I feel that in order to be committed to be a homemaker, a mother, and a guide to trusting souls, a woman a woman has to love to think. Being a homemaker, with an awareness of the potential inherent in the position, is the most challenging intellectual pursuit I could ever envision.
I'd say I'm not as torn about career as many of the women in the book. But I am still living my own work/life struggles with the choices I've made.
Edited by Samantha Parent Walravens, a journalist, mother and Princeton grad, there are plenty of essays in the book by Type A, Ivy League graduates with high-powered careers. This is very different from my reality here on the Southern California coast, an eclectic resume in the workforce behind me. But I'm so grateful for that difference because hearing their stories helps me understand a world I probably was judging before.
I have no idea what it is to receive an education more costly than a home, give up your life to get every promotion that comes your way afterward and realize only once your baby has been born that something needs to give, because you feel you simply can't breastfeed and travel for work every single week. In her essay "Dr. Mom", Dr. Tara Bishop wonders if she can still read an EKG or diagnose pneumonia since having put her medical career on hold while her kids are small. In the margins of this one, I wrote "WOW". I cannot imagine what that would be like.
So, in reading Torn, I am truly appreciative of all 47 voices -- those who are different and those who echo my own. But I am also sad at the disappointment and guilt I hear so much of there. I find myself often wondering, as I read, how much more supported would we all be, all parents, if we still lived in the village it does take to raise our kids right.
As I read, I also try to keep in mind how talking about parenting can really sound much worse than it is, especially on paper. To someone without children, there's no way we can explain why cuteness and cuddles and even love could be worth the amount of work having them is. The nature of life is so changed once you start a family: the rhythm of life goes from work, then leisure, work, then leisure to, simply, work.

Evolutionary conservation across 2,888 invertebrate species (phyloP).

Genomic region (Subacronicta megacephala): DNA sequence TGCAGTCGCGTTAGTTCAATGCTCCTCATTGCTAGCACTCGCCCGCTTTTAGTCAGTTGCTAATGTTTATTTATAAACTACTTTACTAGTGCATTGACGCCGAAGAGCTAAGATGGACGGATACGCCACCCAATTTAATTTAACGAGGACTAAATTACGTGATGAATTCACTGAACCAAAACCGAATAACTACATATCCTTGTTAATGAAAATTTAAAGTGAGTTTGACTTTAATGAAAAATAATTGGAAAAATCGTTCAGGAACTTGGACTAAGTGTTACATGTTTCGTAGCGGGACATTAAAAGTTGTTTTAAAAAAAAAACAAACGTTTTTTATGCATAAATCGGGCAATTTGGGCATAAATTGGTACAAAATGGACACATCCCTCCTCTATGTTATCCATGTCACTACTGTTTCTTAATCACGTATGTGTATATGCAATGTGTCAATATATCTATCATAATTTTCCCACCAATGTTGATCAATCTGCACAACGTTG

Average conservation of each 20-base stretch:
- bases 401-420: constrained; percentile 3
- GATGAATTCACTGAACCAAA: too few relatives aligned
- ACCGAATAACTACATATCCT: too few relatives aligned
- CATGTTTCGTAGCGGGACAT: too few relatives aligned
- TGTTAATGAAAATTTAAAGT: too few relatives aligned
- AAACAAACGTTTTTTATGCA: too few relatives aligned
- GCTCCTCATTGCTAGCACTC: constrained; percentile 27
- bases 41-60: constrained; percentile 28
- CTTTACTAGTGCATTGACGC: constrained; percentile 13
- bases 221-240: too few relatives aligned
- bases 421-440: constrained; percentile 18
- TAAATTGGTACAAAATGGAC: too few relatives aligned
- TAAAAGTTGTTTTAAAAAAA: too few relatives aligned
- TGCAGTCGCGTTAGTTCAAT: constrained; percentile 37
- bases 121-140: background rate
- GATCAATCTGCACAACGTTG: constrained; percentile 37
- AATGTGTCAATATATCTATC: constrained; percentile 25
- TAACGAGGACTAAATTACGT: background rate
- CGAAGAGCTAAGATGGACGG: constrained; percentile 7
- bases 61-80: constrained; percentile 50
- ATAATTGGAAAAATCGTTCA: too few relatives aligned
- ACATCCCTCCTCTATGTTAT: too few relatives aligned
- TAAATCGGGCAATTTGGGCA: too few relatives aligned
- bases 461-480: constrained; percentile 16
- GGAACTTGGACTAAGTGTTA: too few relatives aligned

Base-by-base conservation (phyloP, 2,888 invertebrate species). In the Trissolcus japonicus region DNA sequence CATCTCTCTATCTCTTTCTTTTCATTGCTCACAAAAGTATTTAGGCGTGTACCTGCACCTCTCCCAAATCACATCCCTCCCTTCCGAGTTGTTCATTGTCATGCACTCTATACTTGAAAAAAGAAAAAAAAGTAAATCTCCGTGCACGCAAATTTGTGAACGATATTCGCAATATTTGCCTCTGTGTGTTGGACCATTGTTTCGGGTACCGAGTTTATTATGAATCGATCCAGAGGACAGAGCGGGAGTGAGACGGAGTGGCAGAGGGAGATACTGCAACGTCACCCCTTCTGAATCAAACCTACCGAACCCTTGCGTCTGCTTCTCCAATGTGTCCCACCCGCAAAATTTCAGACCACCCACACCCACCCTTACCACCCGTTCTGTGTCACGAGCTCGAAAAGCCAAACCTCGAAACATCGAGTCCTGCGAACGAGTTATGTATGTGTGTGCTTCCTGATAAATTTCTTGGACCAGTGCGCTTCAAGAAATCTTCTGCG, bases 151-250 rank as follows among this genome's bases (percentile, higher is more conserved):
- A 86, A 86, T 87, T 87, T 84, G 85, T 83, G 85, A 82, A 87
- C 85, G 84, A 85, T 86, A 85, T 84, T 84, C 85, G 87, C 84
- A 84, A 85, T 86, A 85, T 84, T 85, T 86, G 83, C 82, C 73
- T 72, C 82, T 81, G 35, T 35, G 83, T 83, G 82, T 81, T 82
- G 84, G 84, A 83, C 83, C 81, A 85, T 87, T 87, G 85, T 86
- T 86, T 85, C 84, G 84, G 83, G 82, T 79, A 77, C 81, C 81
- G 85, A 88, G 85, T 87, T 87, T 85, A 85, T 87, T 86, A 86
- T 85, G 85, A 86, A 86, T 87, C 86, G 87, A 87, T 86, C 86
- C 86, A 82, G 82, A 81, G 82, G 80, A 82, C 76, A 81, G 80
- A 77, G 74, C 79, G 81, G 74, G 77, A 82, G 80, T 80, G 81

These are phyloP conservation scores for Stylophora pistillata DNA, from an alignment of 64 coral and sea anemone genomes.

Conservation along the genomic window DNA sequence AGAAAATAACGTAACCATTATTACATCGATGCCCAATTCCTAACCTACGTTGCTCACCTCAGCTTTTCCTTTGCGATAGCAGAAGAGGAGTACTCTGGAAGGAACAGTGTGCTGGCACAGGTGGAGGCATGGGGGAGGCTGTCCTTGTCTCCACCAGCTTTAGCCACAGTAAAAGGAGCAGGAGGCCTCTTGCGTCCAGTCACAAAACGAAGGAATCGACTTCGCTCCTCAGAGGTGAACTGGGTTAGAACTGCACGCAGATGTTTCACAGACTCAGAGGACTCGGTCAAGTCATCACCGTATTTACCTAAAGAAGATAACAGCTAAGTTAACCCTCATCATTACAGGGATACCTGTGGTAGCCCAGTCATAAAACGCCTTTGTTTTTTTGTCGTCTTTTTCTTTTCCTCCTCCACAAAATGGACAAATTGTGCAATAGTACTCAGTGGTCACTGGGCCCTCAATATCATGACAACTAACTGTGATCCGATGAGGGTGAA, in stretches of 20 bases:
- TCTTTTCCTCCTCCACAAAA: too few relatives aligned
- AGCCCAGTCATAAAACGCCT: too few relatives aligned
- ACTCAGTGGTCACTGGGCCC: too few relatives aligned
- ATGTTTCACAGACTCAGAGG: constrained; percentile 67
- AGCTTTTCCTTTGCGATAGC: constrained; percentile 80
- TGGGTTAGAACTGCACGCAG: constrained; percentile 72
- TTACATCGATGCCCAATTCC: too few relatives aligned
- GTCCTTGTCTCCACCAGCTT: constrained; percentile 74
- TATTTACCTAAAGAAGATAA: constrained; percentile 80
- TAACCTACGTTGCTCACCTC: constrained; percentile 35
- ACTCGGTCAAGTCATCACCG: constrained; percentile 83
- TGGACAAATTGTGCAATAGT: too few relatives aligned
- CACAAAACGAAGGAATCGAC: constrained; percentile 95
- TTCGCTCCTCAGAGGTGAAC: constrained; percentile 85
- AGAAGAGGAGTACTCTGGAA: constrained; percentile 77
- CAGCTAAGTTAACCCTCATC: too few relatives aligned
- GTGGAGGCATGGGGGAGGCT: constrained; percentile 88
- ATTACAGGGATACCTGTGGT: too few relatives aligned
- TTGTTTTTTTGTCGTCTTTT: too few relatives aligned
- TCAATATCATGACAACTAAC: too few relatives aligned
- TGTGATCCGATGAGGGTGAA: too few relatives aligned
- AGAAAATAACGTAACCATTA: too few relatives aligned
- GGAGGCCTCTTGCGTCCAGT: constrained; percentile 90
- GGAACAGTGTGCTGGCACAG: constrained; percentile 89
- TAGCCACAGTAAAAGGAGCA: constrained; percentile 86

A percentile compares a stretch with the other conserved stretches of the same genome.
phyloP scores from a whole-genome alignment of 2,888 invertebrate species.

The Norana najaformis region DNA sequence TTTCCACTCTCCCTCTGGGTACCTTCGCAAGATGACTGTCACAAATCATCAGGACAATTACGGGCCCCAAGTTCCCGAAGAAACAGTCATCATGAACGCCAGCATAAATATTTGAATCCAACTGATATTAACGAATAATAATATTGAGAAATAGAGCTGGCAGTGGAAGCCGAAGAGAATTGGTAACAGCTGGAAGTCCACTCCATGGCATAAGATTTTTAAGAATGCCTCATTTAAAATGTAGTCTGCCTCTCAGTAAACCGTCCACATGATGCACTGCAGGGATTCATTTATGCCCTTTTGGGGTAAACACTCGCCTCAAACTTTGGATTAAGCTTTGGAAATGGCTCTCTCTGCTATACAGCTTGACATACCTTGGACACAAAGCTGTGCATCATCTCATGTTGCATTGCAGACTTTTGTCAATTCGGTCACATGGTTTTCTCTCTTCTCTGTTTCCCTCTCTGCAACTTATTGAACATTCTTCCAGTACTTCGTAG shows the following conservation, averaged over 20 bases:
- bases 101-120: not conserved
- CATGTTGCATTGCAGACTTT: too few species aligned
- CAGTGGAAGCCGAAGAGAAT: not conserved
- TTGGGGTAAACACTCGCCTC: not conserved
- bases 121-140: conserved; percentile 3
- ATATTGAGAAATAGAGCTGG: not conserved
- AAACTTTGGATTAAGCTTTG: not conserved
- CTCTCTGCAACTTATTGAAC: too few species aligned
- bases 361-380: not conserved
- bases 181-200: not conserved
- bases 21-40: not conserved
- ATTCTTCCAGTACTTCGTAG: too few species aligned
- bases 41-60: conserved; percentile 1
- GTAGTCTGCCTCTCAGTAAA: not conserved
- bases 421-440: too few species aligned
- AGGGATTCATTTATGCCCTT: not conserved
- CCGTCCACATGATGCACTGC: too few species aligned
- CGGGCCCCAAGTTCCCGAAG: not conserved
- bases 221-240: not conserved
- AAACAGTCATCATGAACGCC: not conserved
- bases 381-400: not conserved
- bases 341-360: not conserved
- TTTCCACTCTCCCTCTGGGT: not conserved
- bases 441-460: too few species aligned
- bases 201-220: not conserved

Carrie Lukas' piece echoes many of her fellow mom voices as she says, "Unfortunately there is no set of policies that will solve the real root of the problem: we only have 24 hours in a day and can't be in two places at once."
Similarly, Joana Jebsen talks of giving birth to her twins in "The Good Enough Mother" and asking the doctor if she can take a break after pushing out the first baby. "No, she said sternly. And that's when I first learned the truth about motherhood. There are no breaks."
How can it be worth it, right? It's hard to explain until you're in it. Hard to explain, too, how much the goal of striking a balance for yourself and your families, or simply just having enough to make ends meet these days, can lead women to feel so inadequate and stressed. But Torn comes close, and shows us that when you want to talk about motherhood and work, 47 different voices are probably just the tip of the iceberg.